Young Americans Are Spending Less Money Than They Used To

August 17, 2017

This article is included in these additional categories:

Boomers & Older | Customer-Centric | Demographics & Audiences | Spending Trends | Youth & Gen X

Youths’ spending patterns are changing. Over the past 10-15 years, young people’s preferences have shifted from spending to saving and new data from Gallup indicates that their spending patterns have changed alongside this shift in mindset.

Gallup’s report reveals that 18-29-year-olds last year reported spending an average of $74 per day on discretionary items (unrelated to major purchases or normal household bills).

That $74 per-day figure represents a substantial 20% drop from the $93 average registered by 18-29-year-olds in 2008.

The daily tracking data finds that other age groups have been able to recover from a post-financial crisis plunge in 2009. The 30-49 bracket spent the most last year at $110 per day (up $2 from 2008), followed by the 50-64 group ($95; flat) and the 65+ population ($78; up $3).

Gallup’s analysts point to a number of potential factors for youths’ inability to sustain their earlier levels of spending, including: lower levels of employment; high student loan debt; declines in marriage and childbearing rates; an increase in focus on necessary items at the expense of discretionary ones; and a greater likelihood of engaging in deal-seeking behavior.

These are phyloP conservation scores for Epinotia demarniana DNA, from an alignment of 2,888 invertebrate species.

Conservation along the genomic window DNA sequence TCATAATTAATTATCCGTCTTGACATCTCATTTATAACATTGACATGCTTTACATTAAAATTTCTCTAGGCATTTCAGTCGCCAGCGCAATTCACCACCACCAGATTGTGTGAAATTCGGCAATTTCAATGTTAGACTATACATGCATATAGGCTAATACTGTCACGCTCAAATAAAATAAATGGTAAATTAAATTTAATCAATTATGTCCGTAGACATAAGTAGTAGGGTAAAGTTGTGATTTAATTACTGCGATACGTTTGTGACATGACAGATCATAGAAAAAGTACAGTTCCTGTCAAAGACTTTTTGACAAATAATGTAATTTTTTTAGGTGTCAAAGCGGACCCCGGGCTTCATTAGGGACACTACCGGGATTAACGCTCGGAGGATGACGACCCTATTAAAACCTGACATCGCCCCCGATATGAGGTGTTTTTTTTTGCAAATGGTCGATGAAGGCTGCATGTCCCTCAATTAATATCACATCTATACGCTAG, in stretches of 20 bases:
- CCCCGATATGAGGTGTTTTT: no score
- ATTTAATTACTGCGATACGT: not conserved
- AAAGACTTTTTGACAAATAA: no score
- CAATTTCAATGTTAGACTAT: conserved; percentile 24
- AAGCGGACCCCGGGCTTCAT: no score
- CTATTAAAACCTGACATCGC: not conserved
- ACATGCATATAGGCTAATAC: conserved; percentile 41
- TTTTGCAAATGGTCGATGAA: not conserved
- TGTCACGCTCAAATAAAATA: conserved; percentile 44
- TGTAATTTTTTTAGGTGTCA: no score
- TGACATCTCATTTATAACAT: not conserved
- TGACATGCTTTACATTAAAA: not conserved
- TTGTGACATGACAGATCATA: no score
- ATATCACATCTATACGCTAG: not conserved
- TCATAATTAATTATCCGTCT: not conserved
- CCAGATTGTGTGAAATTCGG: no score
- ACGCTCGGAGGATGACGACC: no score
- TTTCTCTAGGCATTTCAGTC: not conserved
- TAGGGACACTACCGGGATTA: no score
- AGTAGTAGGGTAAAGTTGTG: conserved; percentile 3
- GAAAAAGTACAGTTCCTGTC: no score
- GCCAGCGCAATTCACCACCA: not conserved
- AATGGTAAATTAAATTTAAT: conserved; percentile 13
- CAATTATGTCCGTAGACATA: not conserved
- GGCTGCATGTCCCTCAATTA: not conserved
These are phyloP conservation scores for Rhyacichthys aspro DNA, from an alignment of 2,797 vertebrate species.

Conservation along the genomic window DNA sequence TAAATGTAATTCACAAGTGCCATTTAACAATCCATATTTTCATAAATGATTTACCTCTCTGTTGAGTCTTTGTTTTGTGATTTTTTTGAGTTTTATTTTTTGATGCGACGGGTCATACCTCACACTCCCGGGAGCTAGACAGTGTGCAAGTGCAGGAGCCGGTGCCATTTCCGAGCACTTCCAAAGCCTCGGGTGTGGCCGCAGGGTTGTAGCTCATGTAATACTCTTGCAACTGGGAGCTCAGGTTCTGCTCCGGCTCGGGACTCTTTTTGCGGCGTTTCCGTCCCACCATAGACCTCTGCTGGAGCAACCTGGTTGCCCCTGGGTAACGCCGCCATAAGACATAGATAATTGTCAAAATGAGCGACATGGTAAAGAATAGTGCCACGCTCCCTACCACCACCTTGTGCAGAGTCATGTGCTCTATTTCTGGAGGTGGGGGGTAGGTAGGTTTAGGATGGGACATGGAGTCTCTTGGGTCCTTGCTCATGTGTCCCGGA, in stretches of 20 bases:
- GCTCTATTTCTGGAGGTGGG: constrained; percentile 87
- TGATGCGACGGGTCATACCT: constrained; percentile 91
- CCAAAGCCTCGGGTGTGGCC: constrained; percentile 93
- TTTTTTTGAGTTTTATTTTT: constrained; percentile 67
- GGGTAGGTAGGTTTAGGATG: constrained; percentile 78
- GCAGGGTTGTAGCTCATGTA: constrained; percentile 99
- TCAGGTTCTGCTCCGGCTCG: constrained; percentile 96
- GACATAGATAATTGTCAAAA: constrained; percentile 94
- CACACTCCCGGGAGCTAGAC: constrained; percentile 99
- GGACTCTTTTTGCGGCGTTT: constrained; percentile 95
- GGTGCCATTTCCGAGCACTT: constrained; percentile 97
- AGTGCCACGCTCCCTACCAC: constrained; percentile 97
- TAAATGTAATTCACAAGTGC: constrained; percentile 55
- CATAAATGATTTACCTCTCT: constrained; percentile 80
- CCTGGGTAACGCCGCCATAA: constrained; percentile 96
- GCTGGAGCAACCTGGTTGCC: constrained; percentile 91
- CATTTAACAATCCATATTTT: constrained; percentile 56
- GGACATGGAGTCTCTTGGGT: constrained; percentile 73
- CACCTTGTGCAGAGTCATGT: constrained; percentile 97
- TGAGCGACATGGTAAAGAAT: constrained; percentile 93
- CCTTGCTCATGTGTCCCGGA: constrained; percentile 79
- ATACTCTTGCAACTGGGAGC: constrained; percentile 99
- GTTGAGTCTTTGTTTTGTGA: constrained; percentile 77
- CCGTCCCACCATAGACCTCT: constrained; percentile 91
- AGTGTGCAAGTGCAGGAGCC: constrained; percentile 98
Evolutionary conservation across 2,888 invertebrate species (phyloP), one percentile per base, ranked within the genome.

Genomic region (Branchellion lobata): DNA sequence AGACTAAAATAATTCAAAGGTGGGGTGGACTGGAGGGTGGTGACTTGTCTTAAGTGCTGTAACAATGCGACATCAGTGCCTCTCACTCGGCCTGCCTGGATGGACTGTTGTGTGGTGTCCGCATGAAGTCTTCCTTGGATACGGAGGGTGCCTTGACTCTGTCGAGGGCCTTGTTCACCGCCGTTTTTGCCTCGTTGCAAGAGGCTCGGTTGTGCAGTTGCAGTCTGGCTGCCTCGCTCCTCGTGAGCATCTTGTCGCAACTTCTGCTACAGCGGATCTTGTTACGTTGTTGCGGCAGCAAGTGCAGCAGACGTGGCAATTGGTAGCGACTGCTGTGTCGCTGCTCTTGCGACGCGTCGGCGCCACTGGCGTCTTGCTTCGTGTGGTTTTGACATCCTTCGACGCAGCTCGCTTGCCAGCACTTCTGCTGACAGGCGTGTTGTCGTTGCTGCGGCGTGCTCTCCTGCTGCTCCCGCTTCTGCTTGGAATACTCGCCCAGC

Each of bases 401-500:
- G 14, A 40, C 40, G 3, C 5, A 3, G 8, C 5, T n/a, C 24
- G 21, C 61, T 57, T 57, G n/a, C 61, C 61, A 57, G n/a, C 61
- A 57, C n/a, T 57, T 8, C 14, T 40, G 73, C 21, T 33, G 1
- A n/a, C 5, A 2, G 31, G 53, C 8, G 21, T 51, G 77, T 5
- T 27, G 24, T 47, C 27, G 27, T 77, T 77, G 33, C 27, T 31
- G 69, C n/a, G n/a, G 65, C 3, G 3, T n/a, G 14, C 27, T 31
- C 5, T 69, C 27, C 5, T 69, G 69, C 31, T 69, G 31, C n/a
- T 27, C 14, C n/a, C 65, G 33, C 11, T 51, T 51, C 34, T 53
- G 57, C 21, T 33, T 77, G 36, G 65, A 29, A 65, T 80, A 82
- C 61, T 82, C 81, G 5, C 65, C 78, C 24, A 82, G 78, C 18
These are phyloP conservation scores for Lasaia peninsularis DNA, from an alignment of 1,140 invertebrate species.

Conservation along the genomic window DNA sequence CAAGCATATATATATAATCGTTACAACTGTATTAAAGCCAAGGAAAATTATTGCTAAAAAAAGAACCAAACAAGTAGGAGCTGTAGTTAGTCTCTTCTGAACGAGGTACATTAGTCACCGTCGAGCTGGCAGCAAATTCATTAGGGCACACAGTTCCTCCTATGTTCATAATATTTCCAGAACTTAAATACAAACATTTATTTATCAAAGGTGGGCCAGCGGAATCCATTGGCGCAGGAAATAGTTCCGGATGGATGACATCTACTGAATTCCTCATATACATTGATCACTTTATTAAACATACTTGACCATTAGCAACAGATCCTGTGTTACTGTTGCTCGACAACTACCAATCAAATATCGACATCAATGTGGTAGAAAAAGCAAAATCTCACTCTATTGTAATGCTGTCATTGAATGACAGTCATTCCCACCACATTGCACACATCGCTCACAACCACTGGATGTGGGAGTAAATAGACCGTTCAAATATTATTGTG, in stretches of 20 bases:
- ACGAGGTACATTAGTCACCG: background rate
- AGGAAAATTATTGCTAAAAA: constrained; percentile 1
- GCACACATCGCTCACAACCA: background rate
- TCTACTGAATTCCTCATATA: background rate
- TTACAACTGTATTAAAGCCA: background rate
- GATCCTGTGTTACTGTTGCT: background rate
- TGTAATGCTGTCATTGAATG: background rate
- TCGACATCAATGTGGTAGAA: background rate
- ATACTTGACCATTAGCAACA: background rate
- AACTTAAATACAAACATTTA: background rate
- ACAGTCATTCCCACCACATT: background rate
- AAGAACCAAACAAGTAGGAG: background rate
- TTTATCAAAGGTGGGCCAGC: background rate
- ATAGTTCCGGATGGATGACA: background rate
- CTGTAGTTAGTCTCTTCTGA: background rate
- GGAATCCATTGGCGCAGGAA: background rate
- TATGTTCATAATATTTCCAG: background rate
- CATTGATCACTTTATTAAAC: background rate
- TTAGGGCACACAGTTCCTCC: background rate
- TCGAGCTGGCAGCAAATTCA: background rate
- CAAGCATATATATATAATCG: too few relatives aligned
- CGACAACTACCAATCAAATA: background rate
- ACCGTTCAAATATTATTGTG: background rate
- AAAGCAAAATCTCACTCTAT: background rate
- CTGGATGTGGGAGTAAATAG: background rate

Meanwhile, a survey from Northwestern Mutual claims that for Millennials, “conflict between the instinct to save and urge to spend is elevating anxiety.” The survey’s results indicate that Millennials are more apt than others to be taking steps in support of their long-term financial goals, but are also more prone to excessive spending.

Since other adults also value saving over spending it seems that economic situations are more of a drag on youths’ spending patterns. Indeed, recent research demonstrates that youth have lower median incomes, net worth, average household spending and credit card usage than other age groups.

Economic circumstances and spending cuts have a big impact on brands that target youth, and are worth considering in light of arguments that companies are ignoring more lucrative audiences – such as Gen Xers – in their messaging and advertising.

About the Data: Gallup’s 2016 data is based on daily telephone interviews conducted throughout the year with a random sample of 177,788 US adults (18+), including 23,493 18-29-year-olds.

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